The default Android apps have matured in recent years, and the video app is no different. However, each manufacturer has its own idea of how a video app should act and what formats it should play. That’s what makes third-party apps so attractive, as they offer vastly more features, formats and functions. Let’s take a look at some of the best video players for Android you should download today.
Standing on its own, Plex is a good video app for natively playing your TV or movie library. Where it really stands out is the inclusion (and purchase) of Plex’s server software so that you can sync your entire video library from your desktop. Essentially, with this software, you don’t worry about how much available storage is on your smartphone or tablet compared to your library streams.
Pricing starts at $4.99 monthly for the basic streaming features and goes up from there but includes a media control dashboard, user controls and wireless library syncing so that you can view content offline. Unlike other apps that focus mainly on being a centralized place for watching videos, Plex wants to be a one-stop shop for server support that you can stream to your TV, smartphone, tablet, Chromebook, etc.
2. MX Player
It comes as no surprise that MX Player (free, Pro version is $5.49 with no ads) makes any list of the best video player apps for Android. Its balance between features and ease of use makes it a standout choice for any Android user. The list of file formats is extensive, and with hardware acceleration built in, it can render video quickly, so that your video experience is uninterrupted.
If the file format won’t play for any reason, look for a codec app on the Play Store that can help out. Of course, it’s hard to talk about MX Player without mentioning its gestures, as nearly every function of the app can be controlled through pinching, swiping and zooming. Last but not least is the child lock feature to ensure your kid can’t back out of a video and start making accidental calls to your boss.
3. Archos Video Player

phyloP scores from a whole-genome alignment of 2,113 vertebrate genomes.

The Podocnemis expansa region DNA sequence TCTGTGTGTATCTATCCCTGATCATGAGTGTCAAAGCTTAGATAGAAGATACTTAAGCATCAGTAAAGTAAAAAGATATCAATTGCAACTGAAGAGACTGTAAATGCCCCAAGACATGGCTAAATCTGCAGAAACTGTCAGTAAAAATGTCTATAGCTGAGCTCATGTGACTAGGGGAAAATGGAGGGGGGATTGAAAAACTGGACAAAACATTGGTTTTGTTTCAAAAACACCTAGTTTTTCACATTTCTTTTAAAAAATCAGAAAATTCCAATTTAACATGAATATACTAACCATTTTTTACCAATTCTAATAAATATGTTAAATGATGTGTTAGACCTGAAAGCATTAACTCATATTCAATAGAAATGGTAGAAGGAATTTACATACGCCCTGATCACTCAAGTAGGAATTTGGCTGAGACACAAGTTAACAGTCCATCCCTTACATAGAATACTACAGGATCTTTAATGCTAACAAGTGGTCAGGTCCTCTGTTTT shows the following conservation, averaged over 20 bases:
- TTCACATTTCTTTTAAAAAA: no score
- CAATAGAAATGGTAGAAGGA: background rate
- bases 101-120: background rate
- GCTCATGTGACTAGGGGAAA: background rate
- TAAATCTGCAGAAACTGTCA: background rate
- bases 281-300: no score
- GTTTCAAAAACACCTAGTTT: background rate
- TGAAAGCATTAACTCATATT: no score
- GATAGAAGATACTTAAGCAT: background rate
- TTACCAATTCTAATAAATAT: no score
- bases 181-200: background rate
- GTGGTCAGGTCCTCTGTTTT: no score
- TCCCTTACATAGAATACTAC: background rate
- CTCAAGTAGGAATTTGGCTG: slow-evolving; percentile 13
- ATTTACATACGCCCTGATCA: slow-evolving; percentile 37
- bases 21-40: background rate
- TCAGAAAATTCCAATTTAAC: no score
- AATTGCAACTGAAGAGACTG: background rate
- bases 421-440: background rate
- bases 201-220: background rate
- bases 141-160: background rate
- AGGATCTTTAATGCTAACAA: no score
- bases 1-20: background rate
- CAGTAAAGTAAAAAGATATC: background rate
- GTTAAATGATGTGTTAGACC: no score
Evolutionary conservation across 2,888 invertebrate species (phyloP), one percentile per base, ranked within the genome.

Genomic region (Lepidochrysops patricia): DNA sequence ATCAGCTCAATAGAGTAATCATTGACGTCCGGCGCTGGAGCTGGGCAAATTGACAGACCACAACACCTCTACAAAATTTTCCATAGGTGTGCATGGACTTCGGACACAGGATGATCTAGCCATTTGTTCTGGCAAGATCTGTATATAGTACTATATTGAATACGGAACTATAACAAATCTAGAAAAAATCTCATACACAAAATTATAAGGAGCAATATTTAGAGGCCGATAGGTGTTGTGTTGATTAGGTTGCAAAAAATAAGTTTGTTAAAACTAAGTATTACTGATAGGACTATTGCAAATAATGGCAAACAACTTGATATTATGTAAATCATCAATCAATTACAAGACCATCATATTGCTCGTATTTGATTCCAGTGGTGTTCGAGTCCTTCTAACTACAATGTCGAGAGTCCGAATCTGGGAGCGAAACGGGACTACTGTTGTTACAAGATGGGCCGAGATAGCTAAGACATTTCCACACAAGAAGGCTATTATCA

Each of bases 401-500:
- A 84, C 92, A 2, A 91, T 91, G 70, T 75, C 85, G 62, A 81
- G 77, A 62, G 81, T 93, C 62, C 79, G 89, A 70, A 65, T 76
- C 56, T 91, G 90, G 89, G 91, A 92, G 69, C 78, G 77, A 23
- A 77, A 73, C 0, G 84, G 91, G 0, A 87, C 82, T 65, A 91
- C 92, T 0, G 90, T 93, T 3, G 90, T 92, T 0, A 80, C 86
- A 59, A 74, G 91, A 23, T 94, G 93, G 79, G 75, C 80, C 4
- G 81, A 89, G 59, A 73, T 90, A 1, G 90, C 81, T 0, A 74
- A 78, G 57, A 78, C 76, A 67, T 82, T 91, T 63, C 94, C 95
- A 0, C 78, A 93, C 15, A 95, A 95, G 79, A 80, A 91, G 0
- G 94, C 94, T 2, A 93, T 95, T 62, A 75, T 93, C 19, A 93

A well-established name in the video space, Archos (free or $4.99 paid for no ads) is a popular default video player alternative for good reason. While it hasn’t been updated in quite some time, the app works well with simple controls and a still-modern interface. The list of available formats is as deep as you would hope for, and if you want subtitles, you can download them directly from the Internet.
Want to play a video from a computer, NAS, home server or even USB storage? You can with Archos. Android TV users, in particular, will enjoy a “leanback” interface designed specifically for the TV experience, all while hardware acceleration ensures that the video is playing back without any skips or bumps. Archos can even go online and retrieve show and movie descriptions from IMDB and other online sources.
4. Video Player All Format
Formerly known as “XPlayer,” Video Player All Format is something of a hidden gem. Adding support for various video codecs, the player adds Chromecast support, privacy folder, hardware acceleration and so much more. One specific highlight of the app is that it automatically identifies all video files on your device and microSD card and can import them into the app with the press of a few buttons.
Beyond that, multitask away with the floating video player on your home screen or go split-screen if your device is enabled. Additionally, videos can play in the background regardless of whether they are HD, full HD or 4K video. Add in easy controls for volume, brightness and play progress with single button presses, and the app is as navigation friendly as it is feature rich.
No list of the best video player apps would be complete without a mention of VLC for Android. One of the most established names in the video player space, VLC is capable of playing nearly any video or audio file. On top of its already wide feature set, you can also stream directly over a network which makes VLC one of the most complete video player experiences. VLC also adds a great home screen that controls audio, headsets, cover art and your complete audio library.
If you are someone who needs obscure file formats, VLC should likely be your first download. With a clean design that has stood the test of time, VLC is free to download with in-app purchases up to $11.99 for various “pro” items. One final push for VLC is that unlike some of the other apps on this list, VLC has all of its available codecs built in, so there are no additional downloads required.